Lighting a fire isn’t just for camping trips – it’s a smart heating method in 21st century homes. Wood burning stoves save money and are reliable in the face of up-and-down prices in global gas supplies. These stoves are also more efficient than ordinary fires too. A wood burning stove is an enclosed metal box. A lot of heat energy is needed to make it hot – especially if it is cast iron. Air intake is controlled by one or more valves. It is cleverly designed though so you can preheat the air and make the stove burn much hotter than a conventional wood fire.
Start indoor wood fires with old newspaper or firelighters. A bed of ash supports the flame. So don’t throw old ash away! Open the stove door and place scrunched-up paper sheets on top of the ash or in the form of rolled up cylinders with the ends twisted. Layer on kindling (soft pine pieces are ideal) or firelighters (often made of paraffin wax) on top of the paper, building a wigwag shape. Then light the fire at the bottom and put on larger dry, seasoned wood (e.g. oak), as the flames get stronger.
Aim to get a wood stove hot quickly, building up the temperature. Add more wood when there’s a bed of glowing embers. Leave the stove door open until the fire is independently burning, then close the door.
Wood burning stoves often have primate or secondary air input controls/valves. Primary controls draw in cold air under the burning wood from the room. Secondary uses air that’s circulated around the stove including the front viewing glass (cleaning it). Secondary air is already hot when it meets the hot gas from the burning wood, that results in fierce energy in the upper parts of the stove, which is more efficient for heating needs than open fires.
Keep both valves open during the initial fire burning process, to encourage oxygen to the flames. Close the primary controls once the fire is intensely hot. Then use the secondary valves only, to control the flames. Operate the fire at a higher temperature via this method, to optimise heat energy efficiency. It also ensures flammable gases are burnt and not lost in the chimney. Open the primary valve for a while (or partially open the door) if the fire isn’t burning well but don’t close both valves or the fire will go out.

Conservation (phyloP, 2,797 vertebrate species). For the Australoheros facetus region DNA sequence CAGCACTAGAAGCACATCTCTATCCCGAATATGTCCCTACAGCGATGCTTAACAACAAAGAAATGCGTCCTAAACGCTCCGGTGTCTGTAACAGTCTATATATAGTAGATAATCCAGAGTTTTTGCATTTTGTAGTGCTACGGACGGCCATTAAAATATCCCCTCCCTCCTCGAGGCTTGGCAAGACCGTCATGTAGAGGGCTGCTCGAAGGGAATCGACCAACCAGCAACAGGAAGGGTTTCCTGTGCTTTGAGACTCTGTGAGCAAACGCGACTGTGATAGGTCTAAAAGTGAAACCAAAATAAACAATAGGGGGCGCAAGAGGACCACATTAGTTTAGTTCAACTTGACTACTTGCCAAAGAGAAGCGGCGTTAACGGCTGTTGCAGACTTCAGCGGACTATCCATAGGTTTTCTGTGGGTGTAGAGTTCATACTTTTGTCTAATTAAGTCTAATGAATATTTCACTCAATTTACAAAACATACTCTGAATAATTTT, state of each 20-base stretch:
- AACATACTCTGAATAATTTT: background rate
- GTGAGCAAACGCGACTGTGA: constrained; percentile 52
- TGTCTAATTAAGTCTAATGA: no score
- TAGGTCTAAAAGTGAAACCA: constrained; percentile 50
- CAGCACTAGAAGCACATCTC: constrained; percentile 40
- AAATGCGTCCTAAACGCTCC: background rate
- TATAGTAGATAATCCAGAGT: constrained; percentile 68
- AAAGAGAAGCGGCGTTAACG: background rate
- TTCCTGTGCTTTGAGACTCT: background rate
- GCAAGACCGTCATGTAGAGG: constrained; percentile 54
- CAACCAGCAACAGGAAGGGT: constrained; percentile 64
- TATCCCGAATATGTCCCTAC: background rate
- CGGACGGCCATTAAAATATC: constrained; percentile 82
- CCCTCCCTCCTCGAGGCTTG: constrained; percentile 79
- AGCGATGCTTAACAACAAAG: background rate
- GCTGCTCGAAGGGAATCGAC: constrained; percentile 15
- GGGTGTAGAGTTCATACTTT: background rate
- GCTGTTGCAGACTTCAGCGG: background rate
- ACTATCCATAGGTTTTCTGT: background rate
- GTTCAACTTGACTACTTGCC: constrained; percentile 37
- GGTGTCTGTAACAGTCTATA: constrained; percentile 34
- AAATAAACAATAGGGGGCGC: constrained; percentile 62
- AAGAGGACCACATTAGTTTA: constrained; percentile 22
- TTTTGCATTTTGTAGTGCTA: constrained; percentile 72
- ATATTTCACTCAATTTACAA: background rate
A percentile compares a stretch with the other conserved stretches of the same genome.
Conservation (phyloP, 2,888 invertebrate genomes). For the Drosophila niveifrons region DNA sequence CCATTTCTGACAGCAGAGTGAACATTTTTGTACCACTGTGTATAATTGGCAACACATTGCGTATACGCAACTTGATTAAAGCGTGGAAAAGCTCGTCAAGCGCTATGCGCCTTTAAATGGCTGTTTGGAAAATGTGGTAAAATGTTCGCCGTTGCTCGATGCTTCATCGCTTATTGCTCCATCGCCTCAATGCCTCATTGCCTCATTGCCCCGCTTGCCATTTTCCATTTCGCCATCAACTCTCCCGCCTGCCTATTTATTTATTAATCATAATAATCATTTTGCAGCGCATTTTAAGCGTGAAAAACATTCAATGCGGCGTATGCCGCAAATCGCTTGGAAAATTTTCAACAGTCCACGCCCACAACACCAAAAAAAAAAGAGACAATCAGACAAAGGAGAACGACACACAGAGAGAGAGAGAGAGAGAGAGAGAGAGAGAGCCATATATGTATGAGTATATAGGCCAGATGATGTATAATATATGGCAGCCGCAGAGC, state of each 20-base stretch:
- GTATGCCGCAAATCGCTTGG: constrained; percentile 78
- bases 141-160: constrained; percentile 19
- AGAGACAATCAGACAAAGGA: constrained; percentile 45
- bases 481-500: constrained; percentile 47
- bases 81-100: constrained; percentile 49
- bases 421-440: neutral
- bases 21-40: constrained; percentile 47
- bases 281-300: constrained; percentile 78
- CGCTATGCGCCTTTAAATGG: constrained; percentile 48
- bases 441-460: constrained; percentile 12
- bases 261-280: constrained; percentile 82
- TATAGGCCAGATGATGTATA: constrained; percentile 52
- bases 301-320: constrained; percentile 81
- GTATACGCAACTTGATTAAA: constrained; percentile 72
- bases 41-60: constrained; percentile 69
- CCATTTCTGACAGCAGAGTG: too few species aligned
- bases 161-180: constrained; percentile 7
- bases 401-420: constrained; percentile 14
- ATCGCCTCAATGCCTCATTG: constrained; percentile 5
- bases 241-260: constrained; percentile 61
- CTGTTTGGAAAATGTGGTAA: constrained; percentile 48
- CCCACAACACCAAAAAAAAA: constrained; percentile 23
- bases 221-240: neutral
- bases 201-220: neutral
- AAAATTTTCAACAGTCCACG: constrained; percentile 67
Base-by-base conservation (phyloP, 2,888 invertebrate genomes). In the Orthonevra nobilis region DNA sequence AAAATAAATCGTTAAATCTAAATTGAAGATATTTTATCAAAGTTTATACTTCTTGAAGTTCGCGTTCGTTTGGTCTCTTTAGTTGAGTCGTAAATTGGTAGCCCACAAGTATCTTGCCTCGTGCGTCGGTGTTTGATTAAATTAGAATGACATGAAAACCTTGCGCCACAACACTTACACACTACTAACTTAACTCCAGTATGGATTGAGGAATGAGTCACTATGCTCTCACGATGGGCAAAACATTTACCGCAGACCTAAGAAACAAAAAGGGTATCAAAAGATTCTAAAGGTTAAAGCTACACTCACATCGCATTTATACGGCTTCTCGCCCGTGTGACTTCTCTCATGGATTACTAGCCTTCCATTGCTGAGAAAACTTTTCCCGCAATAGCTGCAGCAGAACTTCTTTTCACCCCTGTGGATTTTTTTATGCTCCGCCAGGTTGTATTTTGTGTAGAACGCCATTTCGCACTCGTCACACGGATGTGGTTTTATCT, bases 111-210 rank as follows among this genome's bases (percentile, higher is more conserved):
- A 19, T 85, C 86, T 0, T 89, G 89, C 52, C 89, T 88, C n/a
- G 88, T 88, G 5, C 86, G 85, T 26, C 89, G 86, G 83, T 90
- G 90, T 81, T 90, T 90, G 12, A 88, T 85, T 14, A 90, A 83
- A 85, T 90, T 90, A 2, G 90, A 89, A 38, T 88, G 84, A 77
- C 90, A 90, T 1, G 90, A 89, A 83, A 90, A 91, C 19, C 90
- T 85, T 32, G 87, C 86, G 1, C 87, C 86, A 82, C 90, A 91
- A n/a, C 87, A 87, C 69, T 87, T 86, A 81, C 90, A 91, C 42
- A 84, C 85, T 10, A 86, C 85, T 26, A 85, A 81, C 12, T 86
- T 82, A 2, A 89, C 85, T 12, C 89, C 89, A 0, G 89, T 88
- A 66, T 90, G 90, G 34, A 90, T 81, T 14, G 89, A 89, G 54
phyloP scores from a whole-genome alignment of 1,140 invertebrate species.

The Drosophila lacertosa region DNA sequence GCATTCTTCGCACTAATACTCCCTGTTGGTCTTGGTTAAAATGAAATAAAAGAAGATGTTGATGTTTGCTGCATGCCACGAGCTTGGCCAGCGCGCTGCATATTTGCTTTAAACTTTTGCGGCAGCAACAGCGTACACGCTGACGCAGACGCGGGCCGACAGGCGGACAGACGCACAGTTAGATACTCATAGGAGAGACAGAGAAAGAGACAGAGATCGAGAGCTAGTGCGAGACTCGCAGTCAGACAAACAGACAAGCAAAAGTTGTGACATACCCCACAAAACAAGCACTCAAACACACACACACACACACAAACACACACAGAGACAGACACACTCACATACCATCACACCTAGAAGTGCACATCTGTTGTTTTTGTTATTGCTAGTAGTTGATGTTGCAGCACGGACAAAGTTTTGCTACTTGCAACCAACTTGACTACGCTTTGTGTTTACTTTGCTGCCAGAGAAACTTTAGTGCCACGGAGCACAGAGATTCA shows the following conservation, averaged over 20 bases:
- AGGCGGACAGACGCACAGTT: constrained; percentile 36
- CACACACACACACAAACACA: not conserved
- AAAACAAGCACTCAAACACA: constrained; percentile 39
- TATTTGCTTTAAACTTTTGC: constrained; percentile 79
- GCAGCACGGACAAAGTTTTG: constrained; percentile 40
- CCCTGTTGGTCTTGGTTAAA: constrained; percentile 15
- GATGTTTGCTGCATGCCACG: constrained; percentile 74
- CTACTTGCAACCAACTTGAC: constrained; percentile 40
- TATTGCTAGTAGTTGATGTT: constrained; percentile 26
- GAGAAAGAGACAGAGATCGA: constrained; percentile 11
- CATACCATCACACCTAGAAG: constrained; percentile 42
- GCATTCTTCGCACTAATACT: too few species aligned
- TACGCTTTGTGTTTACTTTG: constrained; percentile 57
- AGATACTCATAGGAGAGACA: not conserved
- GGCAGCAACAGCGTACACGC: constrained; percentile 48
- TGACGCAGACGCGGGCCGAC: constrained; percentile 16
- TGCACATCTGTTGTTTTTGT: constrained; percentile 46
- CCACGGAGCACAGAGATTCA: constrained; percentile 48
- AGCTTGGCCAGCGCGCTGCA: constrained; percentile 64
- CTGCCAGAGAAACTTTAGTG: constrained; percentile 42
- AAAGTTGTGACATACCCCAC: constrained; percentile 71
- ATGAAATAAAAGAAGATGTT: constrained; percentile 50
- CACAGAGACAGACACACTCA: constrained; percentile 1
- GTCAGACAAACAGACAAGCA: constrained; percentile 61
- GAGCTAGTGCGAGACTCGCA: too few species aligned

Tip: The stove needs to heat before wood burns well. You can leave a wood stove burning if you leave the room, as it is safely enclosed.
Fireplaces need to be clean for efficiency. Air in the nearby room is sucked through the grate and feeds the flames. This releases gases such as carbon monoxide, dispelled via the chimney to the outer atmosphere. These gases create soot in the flue walls, including flammable creosote. If the chimney is not swept regularly, the soot clogs-up the flue. That’s dangerous because it risks fires in the chimney itself. Dangerous gas is also prevented from escaping safely – wafting back down the chimney instead and into the room. These gases can cause serious injury or death in a home or business premises.
Regular chimney sweeping is essential to protect occupants in a property. How often do chimneys need cleaning? At least once per year but also if they’ve not been used for a while, such as after the summer months. Sweeping after winter is also ideal to clear animals nests and to keep the flue clean. Chimneys that are used regularly need regular sweeping too. Ask a professional chimney sweep, such as James the Sweep, for professional advice about cleaning schedules for your chimney(s), as recommended by the Solid Fuel Association. Regular chimney sweeping gives you peace of mind that the indoor fire is safe to use and protects your loved ones.
Basic Annual Schedule of Sweeping
Smokeless fuel: 1 x sweeps
Coal: 2 x sweeps
Wood burning: 4 x sweeps (when in use)
Gas: 1 x sweeps (if the fire set-up is designed for chimney sweeping)
Oil fired – 1 x sweeps
Chimneys exist to safely remove combustion fumes, containing dangerous gases, away from a property. These gases, such as carbon monoxide, are produced by fuels burning in an appliance or open fire. The toxic gas is drawn up the flue but the flow of air (draught) also bolsters the balance of air-and-fuel needed for the indoor fire.
Tips to maximise wood burning efficiency
Use seasoned wood. It burns hotter, more efficiently and stops a build-up of creosote (saving money).
Make fires small and hot. They will need frequent fuel loading but volatile gas is burnt quicker, which is safer and better for air quality.
A stove thermometer on the stove flue, is ideal to monitor temperatures of dispelled gas (ideally 300°F to 400°F).
Remove excess ash to free-up your stove’s air intake vents and allow oxygen to feed the flames.
Check your chimney stack by burning your stove at different levels and see if there is an absence of smoke outside – an indication the stove is efficient.
Inspect your stove’s warping and baffle to ensure there are no gaps. Check for creosote. Ask a professional chimney sweep if you’re not sure.
If you buy a stove, ensure it’s properly sized. If it’s too big, there will be more creosote.
Buy the most efficient design you can afford. It will pay for itself in the long run.
Fuel burnt must suit your stove. Don’t burn coal in a wood stove, according to the manufacturer’s instructions.
Never burn rubbish in a stove. You risk chimney fires and poisoning from harmful gas, especially if plastic is burnt.